Here's another interpretation of the story, though probably not one intended by the author himself. The psychologist is referred to in the story as a scientist. Indeed, he is "Professor of Science" at Heidelberg University. He is a man who places reason above "magic" and superstition, the latter represented in the story by Marbado, the magician or hypnotist. We live in an age when irrationality and superstition all too often seem to triumph over reason and science. Take the climate change deniers, for example. Then there are the anti-vaxxers. I could go on. Anyway, the story urges us to look to the truth. When faced with "magic", we must be forever skeptical. Like Professor Herman von Scholtz, we must always be on our guard and say to ourselves and others, when necessary, "This is illusory thinking. This has no place in a normal mind."
So, what are we to do, when we see cobras, Bengal tigers and deep crevasses?
Well, our particular cobras and tigers may take the form of lust, sensuality, and cravings and appetites of various kinds (all silly little "I's" and "me's")—as well as beliefs of all kinds. Simply say, "Who is speaking?" Say it loud and clear, "Who is speaking?" No voice answers back, for hypnotic suggestion in the form of a mental self-image is neither presence nor power. We must release our belief in the supposed independent reality of our mental states, being merely hypnotic suggestions of various kinds brought about by the illusory belief in the supposed separate, independent existence of an "I" and "me", made worse by sensory overload.
[Y]ou go to the end of this cave and out again regardless of what you will see, hear, feel or think, and regardless of what becomes of me.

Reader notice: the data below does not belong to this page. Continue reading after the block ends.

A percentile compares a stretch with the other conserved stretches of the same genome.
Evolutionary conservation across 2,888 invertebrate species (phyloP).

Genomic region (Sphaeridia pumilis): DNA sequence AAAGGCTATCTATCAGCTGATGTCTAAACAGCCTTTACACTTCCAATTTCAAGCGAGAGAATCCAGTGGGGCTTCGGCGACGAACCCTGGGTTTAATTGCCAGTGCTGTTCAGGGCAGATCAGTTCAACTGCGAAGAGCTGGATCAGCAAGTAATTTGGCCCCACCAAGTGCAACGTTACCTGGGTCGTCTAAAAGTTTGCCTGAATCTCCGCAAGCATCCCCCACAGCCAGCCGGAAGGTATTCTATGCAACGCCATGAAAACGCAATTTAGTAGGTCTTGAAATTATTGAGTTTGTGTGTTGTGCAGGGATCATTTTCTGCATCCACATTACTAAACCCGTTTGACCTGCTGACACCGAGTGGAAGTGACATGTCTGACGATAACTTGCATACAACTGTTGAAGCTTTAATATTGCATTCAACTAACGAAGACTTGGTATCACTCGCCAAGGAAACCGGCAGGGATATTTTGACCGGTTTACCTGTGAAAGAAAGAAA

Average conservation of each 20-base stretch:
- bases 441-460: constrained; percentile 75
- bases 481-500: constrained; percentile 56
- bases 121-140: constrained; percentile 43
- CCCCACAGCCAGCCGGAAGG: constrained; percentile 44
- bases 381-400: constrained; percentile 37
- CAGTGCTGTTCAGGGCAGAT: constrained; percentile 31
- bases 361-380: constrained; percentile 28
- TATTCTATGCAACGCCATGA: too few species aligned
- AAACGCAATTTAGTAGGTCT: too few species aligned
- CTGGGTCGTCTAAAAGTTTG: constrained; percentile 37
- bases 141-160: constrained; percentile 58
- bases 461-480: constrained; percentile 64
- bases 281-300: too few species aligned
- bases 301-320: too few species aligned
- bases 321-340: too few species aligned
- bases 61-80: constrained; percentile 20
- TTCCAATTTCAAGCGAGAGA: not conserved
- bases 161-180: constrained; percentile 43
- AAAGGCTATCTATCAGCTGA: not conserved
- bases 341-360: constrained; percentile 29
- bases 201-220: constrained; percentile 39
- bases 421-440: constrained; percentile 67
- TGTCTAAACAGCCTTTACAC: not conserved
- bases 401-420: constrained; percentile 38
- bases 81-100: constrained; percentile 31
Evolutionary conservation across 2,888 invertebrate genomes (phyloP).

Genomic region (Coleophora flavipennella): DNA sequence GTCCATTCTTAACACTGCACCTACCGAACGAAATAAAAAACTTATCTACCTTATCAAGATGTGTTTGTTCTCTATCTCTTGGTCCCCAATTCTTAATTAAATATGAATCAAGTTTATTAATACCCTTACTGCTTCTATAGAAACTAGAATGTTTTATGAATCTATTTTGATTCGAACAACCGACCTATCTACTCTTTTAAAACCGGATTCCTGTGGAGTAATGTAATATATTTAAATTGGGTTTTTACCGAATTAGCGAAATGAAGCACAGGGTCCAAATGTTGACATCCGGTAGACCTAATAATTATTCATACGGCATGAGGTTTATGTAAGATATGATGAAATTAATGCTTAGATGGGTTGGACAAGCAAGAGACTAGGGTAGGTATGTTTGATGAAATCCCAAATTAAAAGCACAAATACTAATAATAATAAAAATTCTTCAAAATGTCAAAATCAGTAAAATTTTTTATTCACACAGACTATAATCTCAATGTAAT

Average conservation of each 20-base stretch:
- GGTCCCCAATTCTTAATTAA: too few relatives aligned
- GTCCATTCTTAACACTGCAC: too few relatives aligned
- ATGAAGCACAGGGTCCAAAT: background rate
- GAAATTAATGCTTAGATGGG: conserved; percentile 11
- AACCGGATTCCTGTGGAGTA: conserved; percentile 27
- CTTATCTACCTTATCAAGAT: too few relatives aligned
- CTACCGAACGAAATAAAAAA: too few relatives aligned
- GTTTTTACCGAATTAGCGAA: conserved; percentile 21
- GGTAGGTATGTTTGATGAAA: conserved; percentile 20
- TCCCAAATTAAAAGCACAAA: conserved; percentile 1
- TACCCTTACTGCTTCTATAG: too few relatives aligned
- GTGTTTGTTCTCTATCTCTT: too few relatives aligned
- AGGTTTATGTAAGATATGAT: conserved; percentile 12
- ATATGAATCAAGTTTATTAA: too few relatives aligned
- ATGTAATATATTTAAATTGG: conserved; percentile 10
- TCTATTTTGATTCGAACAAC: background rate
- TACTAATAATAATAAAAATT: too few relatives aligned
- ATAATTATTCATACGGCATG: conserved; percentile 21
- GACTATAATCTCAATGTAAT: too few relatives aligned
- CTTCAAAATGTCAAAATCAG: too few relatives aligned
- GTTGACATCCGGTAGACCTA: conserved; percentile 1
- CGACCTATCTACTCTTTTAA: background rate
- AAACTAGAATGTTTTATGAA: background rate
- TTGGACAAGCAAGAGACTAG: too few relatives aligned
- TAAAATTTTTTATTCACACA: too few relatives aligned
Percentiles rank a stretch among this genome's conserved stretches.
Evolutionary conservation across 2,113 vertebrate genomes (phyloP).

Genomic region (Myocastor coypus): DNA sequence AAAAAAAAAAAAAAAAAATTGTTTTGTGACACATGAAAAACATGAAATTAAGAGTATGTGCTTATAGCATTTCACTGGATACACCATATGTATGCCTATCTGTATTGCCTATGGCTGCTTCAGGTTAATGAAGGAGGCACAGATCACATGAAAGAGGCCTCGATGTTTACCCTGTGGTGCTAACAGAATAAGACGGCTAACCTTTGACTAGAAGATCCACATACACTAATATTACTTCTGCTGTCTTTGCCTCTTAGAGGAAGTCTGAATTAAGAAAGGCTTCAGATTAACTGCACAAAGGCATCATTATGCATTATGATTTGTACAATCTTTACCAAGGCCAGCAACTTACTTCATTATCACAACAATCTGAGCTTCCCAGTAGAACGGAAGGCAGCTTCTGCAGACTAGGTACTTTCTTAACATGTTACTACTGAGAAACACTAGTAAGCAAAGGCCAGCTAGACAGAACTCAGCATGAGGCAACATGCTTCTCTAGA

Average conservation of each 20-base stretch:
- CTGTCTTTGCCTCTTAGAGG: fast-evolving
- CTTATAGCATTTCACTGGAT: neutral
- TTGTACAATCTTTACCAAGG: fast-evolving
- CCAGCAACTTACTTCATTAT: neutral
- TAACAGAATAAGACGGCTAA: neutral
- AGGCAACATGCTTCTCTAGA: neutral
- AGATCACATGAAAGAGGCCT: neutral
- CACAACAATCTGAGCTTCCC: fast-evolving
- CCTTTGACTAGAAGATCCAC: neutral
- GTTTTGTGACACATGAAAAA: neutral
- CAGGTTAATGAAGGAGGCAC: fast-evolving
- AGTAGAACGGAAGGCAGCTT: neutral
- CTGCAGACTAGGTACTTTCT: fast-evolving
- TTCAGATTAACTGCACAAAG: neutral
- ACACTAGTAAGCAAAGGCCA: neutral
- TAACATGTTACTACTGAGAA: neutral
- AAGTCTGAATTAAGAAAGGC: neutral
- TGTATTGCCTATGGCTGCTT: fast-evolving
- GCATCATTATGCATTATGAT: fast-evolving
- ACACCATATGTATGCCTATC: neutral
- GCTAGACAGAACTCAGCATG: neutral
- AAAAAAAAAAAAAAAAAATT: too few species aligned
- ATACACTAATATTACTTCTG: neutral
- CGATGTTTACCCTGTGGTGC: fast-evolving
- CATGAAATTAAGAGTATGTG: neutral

That takes courage, but we must do likewise. Yes, there will be difficulties and problems, but we must press on nevertheless. And notice those words—"regardless of what becomes of me" [emphasis added]. Yes, the "me"—that false self in us—must go if we are to make any real progress in life.
Now, lest you think I am terribly naive and deluded, I want you to know this. I know this to be true, namely, that pain and suffering are very real to our mortal senses. No religion or philosophy of life that seeks to deny their existence deserves to have any future. That is one, but not the only one, of the reasons why Christian Science is in terminal decline, even though it refuses to admit it. Why? Because Christian Science doesn’t believe that death is real. (Hmm.)
However, even though pain and suffering are very real, we make them so much worse for ourselves by our attitude toward them. It is sometimes said that attitudes are more important than facts (a statement attributed to both Norman Vincent Peale and Karl Menninger). That may or may not be true. In any event, an attitude is also a fact. Can one fact be superior to another? What is true is that, when we change our attitude toward the external facts, the "outer world of circumstance shapes itself to the inner world of thought" (James Allen).
Gran Caverna de Santo Tomás, Valle de Viñales, Cuba.
Note. The author of this post explored this cave,
which is Cuba's largest cave system, in August 2018.
I leave you with this. Early in the story Marbado says to the Professor:
The cave will be lighted by our own personal presence, but if you are in any doubt, or suspect any trickery, take your light with you, though you will find it a hindrance, as it will interfere with your vision.
Each of us must be our own master and our own pupil. We have within us sufficient light (in particular, reason) to guide us throughout our journey in life. We do not need any artificial light. That would only interfere with our vision.
Enjoy the story—and remember to stay mindfully aware at all times. Be not deceived by anything other than reality—not even that. You, too, can conquer illusion and make it safely through, and to the end of, the "cave of life".
1. For those who are interested, here's a link to a longer article I've written on The Psychologist and the Magician. There is also a reading of the story on YouTube; here are the links to Part 1 and Part 2 of the story, read by Carol Conroy.
2. This post was revised with the inclusion of some additional material in March 2019.